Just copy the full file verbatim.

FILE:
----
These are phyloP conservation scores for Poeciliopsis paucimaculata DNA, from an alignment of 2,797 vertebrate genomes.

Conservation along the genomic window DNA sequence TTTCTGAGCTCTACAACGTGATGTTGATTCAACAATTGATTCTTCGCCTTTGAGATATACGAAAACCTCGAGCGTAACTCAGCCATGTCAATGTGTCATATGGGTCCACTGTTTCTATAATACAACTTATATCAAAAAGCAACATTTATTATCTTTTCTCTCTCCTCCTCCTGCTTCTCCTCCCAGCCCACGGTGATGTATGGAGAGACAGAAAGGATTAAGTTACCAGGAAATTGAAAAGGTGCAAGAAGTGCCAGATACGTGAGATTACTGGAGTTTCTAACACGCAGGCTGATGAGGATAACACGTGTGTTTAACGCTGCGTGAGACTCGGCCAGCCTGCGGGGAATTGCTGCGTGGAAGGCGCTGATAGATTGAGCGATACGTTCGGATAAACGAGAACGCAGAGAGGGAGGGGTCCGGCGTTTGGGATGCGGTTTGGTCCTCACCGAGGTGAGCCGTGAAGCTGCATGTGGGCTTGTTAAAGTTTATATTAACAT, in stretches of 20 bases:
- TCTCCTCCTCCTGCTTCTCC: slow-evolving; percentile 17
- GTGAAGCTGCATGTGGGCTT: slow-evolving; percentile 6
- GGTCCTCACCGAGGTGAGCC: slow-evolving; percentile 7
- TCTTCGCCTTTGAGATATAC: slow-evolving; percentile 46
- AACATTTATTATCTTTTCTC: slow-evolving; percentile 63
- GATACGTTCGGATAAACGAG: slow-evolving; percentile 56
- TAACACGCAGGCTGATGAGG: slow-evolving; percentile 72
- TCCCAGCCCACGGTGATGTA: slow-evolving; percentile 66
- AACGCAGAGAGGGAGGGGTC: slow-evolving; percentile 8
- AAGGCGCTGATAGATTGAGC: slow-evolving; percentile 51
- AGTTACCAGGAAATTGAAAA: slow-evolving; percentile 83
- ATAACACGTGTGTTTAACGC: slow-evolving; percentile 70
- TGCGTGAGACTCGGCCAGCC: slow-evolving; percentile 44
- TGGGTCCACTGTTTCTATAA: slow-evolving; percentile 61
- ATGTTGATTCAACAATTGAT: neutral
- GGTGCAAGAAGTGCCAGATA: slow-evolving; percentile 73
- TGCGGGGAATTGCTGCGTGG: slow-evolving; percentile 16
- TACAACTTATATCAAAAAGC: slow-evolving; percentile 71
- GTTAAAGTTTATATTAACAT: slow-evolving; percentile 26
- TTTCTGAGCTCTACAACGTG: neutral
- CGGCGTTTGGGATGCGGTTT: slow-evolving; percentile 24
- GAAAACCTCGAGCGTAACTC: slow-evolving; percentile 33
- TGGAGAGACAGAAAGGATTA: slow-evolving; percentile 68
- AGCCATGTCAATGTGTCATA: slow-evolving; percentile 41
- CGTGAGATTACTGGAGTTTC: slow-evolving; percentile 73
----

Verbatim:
These are phyloP conservation scores for Poeciliopsis paucimaculata DNA, from an alignment of 2,797 vertebrate genomes.

Conservation along the genomic window DNA sequence TTTCTGAGCTCTACAACGTGATGTTGATTCAACAATTGATTCTTCGCCTTTGAGATATACGAAAACCTCGAGCGTAACTCAGCCATGTCAATGTGTCATATGGGTCCACTGTTTCTATAATACAACTTATATCAAAAAGCAACATTTATTATCTTTTCTCTCTCCTCCTCCTGCTTCTCCTCCCAGCCCACGGTGATGTATGGAGAGACAGAAAGGATTAAGTTACCAGGAAATTGAAAAGGTGCAAGAAGTGCCAGATACGTGAGATTACTGGAGTTTCTAACACGCAGGCTGATGAGGATAACACGTGTGTTTAACGCTGCGTGAGACTCGGCCAGCCTGCGGGGAATTGCTGCGTGGAAGGCGCTGATAGATTGAGCGATACGTTCGGATAAACGAGAACGCAGAGAGGGAGGGGTCCGGCGTTTGGGATGCGGTTTGGTCCTCACCGAGGTGAGCCGTGAAGCTGCATGTGGGCTTGTTAAAGTTTATATTAACAT, in stretches of 20 bases:
- TCTCCTCCTCCTGCTTCTCC: slow-evolving; percentile 17
- GTGAAGCTGCATGTGGGCTT: slow-evolving; percentile 6
- GGTCCTCACCGAGGTGAGCC: slow-evolving; percentile 7
- TCTTCGCCTTTGAGATATAC: slow-evolving; percentile 46
- AACATTTATTATCTTTTCTC: slow-evolving; percentile 63
- GATACGTTCGGATAAACGAG: slow-evolving; percentile 56
- TAACACGCAGGCTGATGAGG: slow-evolving; percentile 72
- TCCCAGCCCACGGTGATGTA: slow-evolving; percentile 66
- AACGCAGAGAGGGAGGGGTC: slow-evolving; percentile 8
- AAGGCGCTGATAGATTGAGC: slow-evolving; percentile 51
- AGTTACCAGGAAATTGAAAA: slow-evolving; percentile 83
- ATAACACGTGTGTTTAACGC: slow-evolving; percentile 70
- TGCGTGAGACTCGGCCAGCC: slow-evolving; percentile 44
- TGGGTCCACTGTTTCTATAA: slow-evolving; percentile 61
- ATGTTGATTCAACAATTGAT: neutral
- GGTGCAAGAAGTGCCAGATA: slow-evolving; percentile 73
- TGCGGGGAATTGCTGCGTGG: slow-evolving; percentile 16
- TACAACTTATATCAAAAAGC: slow-evolving; percentile 71
- GTTAAAGTTTATATTAACAT: slow-evolving; percentile 26
- TTTCTGAGCTCTACAACGTG: neutral
- CGGCGTTTGGGATGCGGTTT: slow-evolving; percentile 24
- GAAAACCTCGAGCGTAACTC: slow-evolving; percentile 33
- TGGAGAGACAGAAAGGATTA: slow-evolving; percentile 68
- AGCCATGTCAATGTGTCATA: slow-evolving; percentile 41
- CGTGAGATTACTGGAGTTTC: slow-evolving; percentile 73